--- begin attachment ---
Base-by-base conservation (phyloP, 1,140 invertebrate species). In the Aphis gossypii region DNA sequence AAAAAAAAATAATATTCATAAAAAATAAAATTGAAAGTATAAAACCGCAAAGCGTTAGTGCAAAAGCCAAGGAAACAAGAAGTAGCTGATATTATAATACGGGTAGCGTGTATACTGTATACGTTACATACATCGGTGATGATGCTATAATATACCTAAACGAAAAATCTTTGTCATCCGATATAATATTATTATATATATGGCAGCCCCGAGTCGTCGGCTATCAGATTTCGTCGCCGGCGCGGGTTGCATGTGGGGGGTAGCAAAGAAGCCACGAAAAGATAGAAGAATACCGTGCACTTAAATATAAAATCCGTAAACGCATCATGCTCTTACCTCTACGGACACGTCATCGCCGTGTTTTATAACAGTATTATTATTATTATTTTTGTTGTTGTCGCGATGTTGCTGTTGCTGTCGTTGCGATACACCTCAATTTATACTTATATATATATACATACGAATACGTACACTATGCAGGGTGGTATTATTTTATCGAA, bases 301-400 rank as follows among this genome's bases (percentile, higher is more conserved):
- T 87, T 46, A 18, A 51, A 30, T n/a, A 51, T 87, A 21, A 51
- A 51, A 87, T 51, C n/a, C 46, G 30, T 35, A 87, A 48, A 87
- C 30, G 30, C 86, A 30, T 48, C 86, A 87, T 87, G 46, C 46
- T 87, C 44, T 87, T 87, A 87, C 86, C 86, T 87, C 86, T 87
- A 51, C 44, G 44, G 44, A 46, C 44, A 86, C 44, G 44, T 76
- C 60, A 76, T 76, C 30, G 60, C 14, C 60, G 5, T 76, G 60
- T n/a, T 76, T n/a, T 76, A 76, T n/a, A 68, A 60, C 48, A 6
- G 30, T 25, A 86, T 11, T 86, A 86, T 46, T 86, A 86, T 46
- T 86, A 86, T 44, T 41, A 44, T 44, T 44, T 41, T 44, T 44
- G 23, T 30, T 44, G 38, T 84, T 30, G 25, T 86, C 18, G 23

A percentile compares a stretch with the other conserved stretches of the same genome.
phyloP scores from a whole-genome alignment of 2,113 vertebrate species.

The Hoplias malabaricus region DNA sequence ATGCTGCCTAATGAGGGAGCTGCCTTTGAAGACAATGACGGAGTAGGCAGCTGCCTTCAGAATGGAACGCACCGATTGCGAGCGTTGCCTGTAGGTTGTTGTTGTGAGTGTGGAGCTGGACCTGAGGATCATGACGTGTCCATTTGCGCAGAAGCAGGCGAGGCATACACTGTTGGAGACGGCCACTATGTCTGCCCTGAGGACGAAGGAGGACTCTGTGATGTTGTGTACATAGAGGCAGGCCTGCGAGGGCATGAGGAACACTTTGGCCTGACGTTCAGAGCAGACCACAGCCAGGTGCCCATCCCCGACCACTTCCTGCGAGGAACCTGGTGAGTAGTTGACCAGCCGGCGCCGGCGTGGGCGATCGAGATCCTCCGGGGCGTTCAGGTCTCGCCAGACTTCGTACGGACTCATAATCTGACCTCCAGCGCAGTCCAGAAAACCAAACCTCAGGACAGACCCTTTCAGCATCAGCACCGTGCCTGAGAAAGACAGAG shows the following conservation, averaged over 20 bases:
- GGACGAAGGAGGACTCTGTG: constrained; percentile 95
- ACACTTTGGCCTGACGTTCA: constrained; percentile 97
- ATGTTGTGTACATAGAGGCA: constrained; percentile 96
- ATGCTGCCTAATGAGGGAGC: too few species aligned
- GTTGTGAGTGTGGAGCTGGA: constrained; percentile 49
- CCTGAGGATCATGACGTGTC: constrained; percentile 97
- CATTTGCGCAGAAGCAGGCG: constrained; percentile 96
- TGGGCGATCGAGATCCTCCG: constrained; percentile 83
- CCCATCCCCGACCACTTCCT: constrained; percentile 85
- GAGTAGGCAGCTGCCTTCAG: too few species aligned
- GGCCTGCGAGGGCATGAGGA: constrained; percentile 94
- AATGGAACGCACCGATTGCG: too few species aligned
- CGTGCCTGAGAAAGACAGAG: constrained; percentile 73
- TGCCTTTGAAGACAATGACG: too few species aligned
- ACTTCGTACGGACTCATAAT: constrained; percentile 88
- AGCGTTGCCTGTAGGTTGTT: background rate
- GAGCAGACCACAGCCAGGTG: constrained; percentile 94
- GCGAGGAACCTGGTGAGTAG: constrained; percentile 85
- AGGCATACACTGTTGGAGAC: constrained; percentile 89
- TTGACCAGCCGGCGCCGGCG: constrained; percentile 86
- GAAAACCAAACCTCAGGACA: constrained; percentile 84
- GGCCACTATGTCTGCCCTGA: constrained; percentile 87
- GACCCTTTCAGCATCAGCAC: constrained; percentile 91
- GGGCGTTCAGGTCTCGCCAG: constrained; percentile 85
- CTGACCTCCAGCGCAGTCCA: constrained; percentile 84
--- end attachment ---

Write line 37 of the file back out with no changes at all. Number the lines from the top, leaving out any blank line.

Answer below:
- GACCCTTTCAGCATCAGCAC: constrained; percentile 91